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NRA Launches Pro-Lead Website

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  • by riverat1 (1048260) on Tuesday August 06, 2013 @01:25PM (#44488221)

    The Romans found out about lead and its toxic effects. There's no point in using it where it isn't necessary.

    • by laejoh (648921) on Tuesday August 06, 2013 @01:46PM (#44488531)
      All right, but apart from the sanitation, the medicine, education, wine, public order, irrigation, roads, the fresh-water system, public health, and their findings about lead and its toxic effects, what have the Romans ever done for us?
    • by wisnoskij (1206448) on Tuesday August 06, 2013 @01:51PM (#44488643) Homepage

      Yes, and you don'e want to eat it, or breath it in.
      But, that does not mean that there is anything necessarily wrong with a large piece of meat coming in contact with lead for a short while.

      Hell, the medical community puts mercury into injections, and expect you to inject it directly into your blood steam.

      • by Valdrax (32670) on Tuesday August 06, 2013 @02:19PM (#44489121)

        Hell, the medical community puts mercury into injections, and expect you to inject it directly into your blood steam.

        There's no solid evidence of health risks from thiomersal. The ethylmercury it breaks down into is as different from methylmercury in its effects on the body as ethyl alcohol is from methyl alcohol. It doesn't bioaccumulate, leaving the body in about 14-18 days.

        But, that does not mean that there is anything necessarily wrong with a large piece of meat coming in contact with lead for a short while.

        Lead, on the other hand, bioaccumlates quite well. You don't want to eat much in the way of small game shot with lead. There is no safe level of lead exposure and most of it will get sacked away in your bones to be slowly released over years. (Children and pregnant women get much higher doses in the soft tissues due to the way their bones undergo remodeling.)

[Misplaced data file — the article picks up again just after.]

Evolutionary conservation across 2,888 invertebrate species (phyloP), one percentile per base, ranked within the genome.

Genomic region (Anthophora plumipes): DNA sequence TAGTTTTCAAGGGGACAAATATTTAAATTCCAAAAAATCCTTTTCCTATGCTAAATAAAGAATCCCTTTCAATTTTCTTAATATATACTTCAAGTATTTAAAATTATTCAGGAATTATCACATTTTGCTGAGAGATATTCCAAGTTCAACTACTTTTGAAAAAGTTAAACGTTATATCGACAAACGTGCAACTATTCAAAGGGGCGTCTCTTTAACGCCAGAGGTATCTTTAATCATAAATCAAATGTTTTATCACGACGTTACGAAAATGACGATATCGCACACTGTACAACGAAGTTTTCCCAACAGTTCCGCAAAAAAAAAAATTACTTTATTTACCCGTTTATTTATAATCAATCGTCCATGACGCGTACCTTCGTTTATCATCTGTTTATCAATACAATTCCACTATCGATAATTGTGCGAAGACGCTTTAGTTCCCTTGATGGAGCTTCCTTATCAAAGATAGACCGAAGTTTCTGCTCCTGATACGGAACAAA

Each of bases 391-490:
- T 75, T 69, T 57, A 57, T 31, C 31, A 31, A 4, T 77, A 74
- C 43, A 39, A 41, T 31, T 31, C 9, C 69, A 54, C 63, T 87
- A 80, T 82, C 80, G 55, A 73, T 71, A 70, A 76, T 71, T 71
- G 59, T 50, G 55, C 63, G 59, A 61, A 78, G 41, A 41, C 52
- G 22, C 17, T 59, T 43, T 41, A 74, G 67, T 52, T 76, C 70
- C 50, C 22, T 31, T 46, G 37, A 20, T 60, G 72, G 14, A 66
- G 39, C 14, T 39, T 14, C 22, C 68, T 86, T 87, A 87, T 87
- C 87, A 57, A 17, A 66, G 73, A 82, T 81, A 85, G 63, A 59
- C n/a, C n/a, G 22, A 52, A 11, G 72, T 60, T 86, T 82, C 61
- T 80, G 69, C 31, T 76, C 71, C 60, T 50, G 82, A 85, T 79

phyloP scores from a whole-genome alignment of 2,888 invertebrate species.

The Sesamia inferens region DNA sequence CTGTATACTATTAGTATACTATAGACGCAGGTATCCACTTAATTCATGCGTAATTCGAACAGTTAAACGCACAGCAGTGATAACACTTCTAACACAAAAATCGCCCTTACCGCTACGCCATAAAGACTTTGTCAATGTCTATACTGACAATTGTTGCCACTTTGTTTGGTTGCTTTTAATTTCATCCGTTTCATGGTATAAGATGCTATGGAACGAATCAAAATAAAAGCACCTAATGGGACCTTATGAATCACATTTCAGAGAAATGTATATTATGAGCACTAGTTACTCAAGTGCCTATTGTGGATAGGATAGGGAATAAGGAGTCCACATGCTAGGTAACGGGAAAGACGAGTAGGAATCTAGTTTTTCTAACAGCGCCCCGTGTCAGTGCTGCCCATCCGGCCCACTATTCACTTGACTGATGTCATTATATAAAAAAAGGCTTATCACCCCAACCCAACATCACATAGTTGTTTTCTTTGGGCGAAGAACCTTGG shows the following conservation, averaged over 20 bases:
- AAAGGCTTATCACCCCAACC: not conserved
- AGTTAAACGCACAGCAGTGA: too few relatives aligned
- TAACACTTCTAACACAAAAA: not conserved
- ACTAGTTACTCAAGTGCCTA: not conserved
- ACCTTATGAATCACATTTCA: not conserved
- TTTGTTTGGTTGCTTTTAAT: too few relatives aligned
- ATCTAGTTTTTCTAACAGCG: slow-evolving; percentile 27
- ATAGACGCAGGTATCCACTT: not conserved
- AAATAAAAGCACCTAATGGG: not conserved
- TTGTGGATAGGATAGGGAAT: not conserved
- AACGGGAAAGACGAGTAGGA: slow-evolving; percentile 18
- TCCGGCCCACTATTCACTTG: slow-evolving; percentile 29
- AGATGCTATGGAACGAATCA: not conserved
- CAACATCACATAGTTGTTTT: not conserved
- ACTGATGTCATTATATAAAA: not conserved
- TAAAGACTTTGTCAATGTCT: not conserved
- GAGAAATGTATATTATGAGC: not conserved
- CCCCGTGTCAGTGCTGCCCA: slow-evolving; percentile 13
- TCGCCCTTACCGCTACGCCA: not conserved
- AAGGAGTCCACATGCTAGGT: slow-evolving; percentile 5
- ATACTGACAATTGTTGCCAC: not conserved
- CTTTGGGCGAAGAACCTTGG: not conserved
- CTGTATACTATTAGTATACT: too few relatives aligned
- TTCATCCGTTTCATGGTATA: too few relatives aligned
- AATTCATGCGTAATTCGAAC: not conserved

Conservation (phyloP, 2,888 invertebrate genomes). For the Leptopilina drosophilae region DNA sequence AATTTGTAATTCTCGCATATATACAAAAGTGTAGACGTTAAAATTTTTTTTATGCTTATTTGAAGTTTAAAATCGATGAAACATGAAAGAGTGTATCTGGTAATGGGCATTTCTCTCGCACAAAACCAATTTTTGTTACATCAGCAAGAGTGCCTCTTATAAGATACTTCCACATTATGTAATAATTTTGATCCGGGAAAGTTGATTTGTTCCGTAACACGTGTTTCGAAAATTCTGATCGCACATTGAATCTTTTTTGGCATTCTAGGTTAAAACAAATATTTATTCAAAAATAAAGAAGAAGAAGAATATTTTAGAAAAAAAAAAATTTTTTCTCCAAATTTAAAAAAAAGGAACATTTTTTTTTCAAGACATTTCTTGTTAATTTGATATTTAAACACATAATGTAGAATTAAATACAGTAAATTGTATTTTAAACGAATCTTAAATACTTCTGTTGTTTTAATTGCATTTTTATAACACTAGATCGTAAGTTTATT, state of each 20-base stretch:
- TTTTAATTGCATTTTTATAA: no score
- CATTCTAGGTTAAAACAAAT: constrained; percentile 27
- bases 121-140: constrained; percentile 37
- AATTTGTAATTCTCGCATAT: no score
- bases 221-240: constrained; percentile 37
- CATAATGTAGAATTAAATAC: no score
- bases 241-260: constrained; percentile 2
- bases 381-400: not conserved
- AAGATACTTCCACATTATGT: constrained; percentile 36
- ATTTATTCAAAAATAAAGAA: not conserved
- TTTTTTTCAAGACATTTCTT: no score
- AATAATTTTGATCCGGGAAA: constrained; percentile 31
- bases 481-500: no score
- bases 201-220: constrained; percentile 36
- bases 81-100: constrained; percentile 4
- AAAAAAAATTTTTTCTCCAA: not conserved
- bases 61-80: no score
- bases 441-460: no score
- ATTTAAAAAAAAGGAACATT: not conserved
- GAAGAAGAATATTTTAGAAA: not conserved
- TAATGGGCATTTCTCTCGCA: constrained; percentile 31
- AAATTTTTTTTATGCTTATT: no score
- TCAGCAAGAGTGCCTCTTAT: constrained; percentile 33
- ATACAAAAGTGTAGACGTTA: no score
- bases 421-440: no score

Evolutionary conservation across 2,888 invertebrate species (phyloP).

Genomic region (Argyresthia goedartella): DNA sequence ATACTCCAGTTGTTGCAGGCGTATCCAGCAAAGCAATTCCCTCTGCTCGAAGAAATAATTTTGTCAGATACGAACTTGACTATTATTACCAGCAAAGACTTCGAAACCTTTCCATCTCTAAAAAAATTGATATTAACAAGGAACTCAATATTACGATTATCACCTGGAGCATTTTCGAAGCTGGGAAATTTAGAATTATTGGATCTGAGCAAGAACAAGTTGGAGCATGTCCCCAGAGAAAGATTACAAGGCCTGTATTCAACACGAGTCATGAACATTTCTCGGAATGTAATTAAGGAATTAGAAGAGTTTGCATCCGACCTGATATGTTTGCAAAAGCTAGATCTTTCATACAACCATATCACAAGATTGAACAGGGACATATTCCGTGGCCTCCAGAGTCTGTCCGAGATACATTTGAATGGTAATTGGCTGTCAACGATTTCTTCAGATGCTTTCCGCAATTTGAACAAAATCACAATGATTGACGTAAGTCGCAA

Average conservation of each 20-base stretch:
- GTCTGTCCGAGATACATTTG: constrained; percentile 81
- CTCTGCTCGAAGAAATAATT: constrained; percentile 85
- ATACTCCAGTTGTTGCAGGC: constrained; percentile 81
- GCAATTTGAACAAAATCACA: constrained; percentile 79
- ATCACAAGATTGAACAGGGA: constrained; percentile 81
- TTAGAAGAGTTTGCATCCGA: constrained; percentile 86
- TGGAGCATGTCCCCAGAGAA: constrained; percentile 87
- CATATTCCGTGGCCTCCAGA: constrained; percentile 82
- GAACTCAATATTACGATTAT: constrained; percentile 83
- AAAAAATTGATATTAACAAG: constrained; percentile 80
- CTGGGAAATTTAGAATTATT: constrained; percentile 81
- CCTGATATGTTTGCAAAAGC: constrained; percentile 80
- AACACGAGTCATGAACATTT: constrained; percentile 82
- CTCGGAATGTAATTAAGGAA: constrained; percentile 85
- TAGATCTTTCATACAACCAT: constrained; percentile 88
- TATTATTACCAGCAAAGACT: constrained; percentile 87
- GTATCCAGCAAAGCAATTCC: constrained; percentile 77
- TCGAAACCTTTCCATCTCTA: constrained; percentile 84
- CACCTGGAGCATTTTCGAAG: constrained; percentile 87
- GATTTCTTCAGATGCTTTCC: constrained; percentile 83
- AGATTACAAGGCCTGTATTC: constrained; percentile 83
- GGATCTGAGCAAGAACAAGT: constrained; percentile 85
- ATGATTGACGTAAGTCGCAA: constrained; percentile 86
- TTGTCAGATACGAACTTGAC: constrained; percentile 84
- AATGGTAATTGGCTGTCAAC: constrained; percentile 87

Small game animals killed with shot tend to have many small fragments of lead in their tissues. [plosone.org] The UK's Food Standards Agency advises against eating meat killed with lead shot [food.gov.uk]. Eating less than half a pound of small game would increase your lead exposure by eightfold above average, and about half a pound of deer shot with led would double it. We're talking a teensy 8 oz steak here.

        With the introduction of softer, heavier alloys for non-toxic shot, there is no legitimate reason to be using lead shot other than bull-headed stubbornness or an utter disregard for anything other than your own pleasure. It's you and your family that you're poisoning after all.

        • by MBGMorden (803437) on Tuesday August 06, 2013 @02:30PM (#44489265)

          and about half a pound of deer shot with led would double it. We're talking a teensy 8 oz steak here.

          Ok, deer are normally killed with a *bullet* - not shot. A single projectile passing into the vitals. At least half the time the bullet passes through the other side. When it doesn't the bullet is either lodged under the skin or is in the chest cavity. The meat in the general area is often discarded anyways due to ballistic shock (ie, it turns to a bloody mush).

          Bottom line, contact between the deer and the bullet is brief (often fractions of a second) and localized.

        • by T5 (308759)